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Every Jew knows the story. The evil tsarist authorities ride into the Shtetl. They demand a levy of young men for the army. Mothers' weep. Fathers' sigh. The community mourns the loss of its young. It's a good story, and some of it's even true. The reality, of course, was much more complex as we learn in Yohanan Petrovsky-Shtern's excellent Jews in the Russian Army, 1827-1917 (Cambridge UP, 2008). The drafting of Jews into the Russian army was not really an act of oppression, but, as Petrovsky-Shtern argues, integration. By calling up Jews, the government was de facto recognizing them as full-fledged subject of the empire, the equals of other imperial minorities and even Russians themselves. Of course they were subject to discrimination. But they were not simply victims: the Jewish soldiers changed the culture of the army just as the army changed what it meant to be Jewish within the empire. As Petrovsky-Shtern points out, all this was part and parcel of the process of making both entities--the Jews and empire--modern. So, did your bubbe tell you the story about the wicked Russians press-ganging your poor great grandfather Moishe and then forcibly converted him to Christianity? Read this book and find out what really happened.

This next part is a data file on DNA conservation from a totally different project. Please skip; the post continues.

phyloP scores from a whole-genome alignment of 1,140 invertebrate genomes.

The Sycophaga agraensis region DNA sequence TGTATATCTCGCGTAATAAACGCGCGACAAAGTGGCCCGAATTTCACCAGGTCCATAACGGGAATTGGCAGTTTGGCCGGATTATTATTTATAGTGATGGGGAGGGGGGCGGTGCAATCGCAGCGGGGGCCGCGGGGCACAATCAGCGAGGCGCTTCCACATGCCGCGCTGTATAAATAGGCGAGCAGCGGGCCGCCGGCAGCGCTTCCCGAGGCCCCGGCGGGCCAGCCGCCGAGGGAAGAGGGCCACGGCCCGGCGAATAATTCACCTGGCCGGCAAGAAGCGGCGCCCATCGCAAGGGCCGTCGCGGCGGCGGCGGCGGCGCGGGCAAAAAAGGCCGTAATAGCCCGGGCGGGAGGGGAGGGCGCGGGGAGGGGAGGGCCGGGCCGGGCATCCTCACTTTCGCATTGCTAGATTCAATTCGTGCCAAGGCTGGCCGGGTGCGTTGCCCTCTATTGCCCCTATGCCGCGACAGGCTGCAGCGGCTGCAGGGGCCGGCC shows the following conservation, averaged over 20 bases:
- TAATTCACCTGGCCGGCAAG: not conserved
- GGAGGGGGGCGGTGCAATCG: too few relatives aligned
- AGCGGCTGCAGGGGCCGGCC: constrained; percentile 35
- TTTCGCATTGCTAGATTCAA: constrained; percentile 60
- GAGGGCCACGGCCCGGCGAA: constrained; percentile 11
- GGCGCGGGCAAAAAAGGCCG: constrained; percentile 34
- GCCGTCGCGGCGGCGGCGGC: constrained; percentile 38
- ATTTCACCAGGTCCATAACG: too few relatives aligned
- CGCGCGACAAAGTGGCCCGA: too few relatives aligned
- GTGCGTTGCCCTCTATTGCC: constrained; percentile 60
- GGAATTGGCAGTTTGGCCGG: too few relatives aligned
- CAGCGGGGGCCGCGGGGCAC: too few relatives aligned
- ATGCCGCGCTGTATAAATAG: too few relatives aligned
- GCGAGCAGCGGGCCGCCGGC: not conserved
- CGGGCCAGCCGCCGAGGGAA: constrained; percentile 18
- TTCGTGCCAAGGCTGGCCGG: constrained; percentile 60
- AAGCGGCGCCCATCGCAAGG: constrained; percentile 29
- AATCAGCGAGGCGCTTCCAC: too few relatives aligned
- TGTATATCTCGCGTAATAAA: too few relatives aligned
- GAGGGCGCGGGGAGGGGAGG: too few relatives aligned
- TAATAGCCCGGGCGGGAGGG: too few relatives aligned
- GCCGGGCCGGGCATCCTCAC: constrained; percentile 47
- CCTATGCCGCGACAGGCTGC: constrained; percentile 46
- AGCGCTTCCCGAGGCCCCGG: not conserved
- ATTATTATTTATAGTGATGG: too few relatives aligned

19th Century, 20th Century, Anti-Semitism, Christianity, Communism, Eastern Europe, Ideology, Jews, Liberalism, National Identity, Nationalism, Russia, Soviet Union, Ukraine, War
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